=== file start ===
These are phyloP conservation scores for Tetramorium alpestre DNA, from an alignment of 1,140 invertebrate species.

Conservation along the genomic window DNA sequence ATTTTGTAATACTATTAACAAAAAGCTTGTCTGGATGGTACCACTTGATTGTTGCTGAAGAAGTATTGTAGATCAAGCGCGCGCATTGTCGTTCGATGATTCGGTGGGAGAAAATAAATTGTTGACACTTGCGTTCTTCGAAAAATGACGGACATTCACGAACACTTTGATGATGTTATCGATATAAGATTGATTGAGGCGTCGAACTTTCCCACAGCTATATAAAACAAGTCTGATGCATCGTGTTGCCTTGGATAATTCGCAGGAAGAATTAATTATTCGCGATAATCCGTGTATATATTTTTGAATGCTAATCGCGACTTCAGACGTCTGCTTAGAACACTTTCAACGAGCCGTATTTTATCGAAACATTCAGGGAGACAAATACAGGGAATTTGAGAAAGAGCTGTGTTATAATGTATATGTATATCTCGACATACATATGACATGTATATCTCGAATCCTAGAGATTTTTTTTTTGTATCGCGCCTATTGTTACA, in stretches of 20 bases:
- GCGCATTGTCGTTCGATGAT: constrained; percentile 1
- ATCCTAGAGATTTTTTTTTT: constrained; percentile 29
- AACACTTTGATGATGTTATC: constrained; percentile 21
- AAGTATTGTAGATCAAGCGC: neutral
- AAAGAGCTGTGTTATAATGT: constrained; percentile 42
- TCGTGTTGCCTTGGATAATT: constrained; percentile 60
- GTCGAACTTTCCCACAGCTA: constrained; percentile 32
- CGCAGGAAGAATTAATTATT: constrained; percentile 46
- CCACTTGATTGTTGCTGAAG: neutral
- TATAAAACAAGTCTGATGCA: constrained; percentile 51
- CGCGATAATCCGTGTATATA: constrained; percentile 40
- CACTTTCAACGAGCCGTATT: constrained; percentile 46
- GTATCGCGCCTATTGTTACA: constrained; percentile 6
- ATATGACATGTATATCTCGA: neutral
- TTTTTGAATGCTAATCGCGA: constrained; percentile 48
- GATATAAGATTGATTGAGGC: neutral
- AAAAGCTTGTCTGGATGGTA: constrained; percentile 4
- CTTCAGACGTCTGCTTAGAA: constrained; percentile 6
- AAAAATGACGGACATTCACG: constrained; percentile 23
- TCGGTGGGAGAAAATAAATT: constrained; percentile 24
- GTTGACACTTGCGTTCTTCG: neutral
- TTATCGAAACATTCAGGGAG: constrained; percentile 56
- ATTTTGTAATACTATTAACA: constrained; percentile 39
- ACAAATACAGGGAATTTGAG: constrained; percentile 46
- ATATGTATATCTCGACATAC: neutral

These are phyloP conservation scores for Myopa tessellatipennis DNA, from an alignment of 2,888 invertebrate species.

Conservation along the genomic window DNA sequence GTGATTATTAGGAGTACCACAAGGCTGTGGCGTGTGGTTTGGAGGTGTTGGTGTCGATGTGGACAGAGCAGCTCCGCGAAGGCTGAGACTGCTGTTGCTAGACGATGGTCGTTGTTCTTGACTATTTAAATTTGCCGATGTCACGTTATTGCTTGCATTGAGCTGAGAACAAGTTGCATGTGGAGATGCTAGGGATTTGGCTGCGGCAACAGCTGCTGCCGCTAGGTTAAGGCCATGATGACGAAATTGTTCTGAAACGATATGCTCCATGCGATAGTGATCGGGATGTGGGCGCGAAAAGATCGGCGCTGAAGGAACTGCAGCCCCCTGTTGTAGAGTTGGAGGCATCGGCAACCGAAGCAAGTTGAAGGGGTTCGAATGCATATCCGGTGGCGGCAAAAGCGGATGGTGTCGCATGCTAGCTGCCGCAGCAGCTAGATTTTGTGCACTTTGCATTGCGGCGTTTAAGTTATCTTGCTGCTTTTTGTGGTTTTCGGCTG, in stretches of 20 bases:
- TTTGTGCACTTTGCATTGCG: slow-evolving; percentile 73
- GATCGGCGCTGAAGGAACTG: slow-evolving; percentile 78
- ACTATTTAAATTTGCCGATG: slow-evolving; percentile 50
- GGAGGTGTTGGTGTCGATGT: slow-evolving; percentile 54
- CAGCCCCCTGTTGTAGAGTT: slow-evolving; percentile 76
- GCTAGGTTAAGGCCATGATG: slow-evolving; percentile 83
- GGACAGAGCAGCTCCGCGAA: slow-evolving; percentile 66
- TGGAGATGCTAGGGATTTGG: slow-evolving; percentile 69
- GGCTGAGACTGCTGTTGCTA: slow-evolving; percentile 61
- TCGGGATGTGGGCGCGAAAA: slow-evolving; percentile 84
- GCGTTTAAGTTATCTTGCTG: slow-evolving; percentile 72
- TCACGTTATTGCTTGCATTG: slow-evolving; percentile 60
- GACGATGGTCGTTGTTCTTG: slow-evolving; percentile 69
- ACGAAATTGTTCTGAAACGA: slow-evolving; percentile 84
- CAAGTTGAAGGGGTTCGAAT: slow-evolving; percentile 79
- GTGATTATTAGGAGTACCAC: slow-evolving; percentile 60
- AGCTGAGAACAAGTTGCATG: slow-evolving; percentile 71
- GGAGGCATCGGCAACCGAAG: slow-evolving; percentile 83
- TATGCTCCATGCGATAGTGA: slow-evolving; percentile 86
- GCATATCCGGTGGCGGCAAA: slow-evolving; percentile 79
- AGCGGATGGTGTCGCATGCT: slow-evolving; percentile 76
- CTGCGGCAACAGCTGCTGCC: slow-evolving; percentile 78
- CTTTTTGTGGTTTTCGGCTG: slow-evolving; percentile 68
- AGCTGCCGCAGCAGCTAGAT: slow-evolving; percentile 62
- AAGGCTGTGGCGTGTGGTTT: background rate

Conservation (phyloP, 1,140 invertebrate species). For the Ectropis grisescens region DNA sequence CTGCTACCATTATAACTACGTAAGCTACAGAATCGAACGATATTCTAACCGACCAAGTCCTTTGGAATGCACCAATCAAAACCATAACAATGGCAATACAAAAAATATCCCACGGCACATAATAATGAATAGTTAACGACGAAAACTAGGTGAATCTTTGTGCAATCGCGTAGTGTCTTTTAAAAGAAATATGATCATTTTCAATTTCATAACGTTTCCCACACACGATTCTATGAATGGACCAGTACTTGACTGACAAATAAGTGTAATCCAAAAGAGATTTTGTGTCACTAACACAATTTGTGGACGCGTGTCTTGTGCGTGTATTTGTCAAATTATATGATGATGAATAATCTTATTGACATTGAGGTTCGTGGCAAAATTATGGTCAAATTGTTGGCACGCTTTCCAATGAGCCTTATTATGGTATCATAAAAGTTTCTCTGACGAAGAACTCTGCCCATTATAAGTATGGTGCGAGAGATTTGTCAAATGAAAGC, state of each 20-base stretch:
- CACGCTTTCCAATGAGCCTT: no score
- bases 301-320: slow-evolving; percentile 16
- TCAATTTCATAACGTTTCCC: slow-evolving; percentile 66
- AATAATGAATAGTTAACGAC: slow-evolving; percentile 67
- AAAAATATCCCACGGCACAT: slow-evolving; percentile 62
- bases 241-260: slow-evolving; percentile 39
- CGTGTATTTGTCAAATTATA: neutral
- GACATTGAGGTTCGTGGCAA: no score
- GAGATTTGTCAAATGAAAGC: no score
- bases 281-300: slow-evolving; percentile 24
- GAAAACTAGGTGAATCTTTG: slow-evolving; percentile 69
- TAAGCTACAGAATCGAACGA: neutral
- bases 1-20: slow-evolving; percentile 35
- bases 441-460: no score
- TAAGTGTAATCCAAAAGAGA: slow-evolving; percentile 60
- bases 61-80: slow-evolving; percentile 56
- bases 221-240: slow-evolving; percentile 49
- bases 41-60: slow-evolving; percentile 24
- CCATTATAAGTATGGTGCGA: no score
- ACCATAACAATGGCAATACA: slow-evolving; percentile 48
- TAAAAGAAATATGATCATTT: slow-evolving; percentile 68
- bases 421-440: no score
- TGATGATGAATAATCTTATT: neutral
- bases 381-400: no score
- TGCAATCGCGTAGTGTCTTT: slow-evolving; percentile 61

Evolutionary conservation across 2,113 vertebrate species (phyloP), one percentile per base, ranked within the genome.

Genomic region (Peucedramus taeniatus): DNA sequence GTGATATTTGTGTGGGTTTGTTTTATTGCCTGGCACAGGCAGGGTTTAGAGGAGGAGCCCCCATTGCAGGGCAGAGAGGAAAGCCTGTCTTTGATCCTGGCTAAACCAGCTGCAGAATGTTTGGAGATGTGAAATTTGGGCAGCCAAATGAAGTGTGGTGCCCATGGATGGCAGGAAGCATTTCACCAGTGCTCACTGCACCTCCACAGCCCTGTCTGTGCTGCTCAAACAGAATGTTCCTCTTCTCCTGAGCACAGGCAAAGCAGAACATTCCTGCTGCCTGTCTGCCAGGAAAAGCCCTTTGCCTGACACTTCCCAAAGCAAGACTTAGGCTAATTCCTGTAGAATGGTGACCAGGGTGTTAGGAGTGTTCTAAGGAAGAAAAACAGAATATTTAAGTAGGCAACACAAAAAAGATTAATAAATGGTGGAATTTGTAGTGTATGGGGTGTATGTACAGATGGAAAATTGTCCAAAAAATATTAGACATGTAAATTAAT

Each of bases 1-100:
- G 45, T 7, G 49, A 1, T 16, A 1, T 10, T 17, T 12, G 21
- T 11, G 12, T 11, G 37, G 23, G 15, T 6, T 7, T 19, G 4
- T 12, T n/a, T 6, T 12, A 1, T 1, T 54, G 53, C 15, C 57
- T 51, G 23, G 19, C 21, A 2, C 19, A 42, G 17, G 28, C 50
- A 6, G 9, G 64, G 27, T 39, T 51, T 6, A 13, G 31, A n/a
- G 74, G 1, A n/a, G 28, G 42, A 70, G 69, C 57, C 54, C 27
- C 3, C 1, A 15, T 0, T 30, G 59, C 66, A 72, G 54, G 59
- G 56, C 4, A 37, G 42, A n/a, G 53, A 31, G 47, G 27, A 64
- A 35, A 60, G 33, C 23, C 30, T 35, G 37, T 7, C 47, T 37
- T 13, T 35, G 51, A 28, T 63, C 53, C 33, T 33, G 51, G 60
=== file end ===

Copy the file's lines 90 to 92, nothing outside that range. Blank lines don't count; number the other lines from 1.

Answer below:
- C 3, C 1, A 15, T 0, T 30, G 59, C 66, A 72, G 54, G 59
- G 56, C 4, A 37, G 42, A n/a, G 53, A 31, G 47, G 27, A 64
- A 35, A 60, G 33, C 23, C 30, T 35, G 37, T 7, C 47, T 37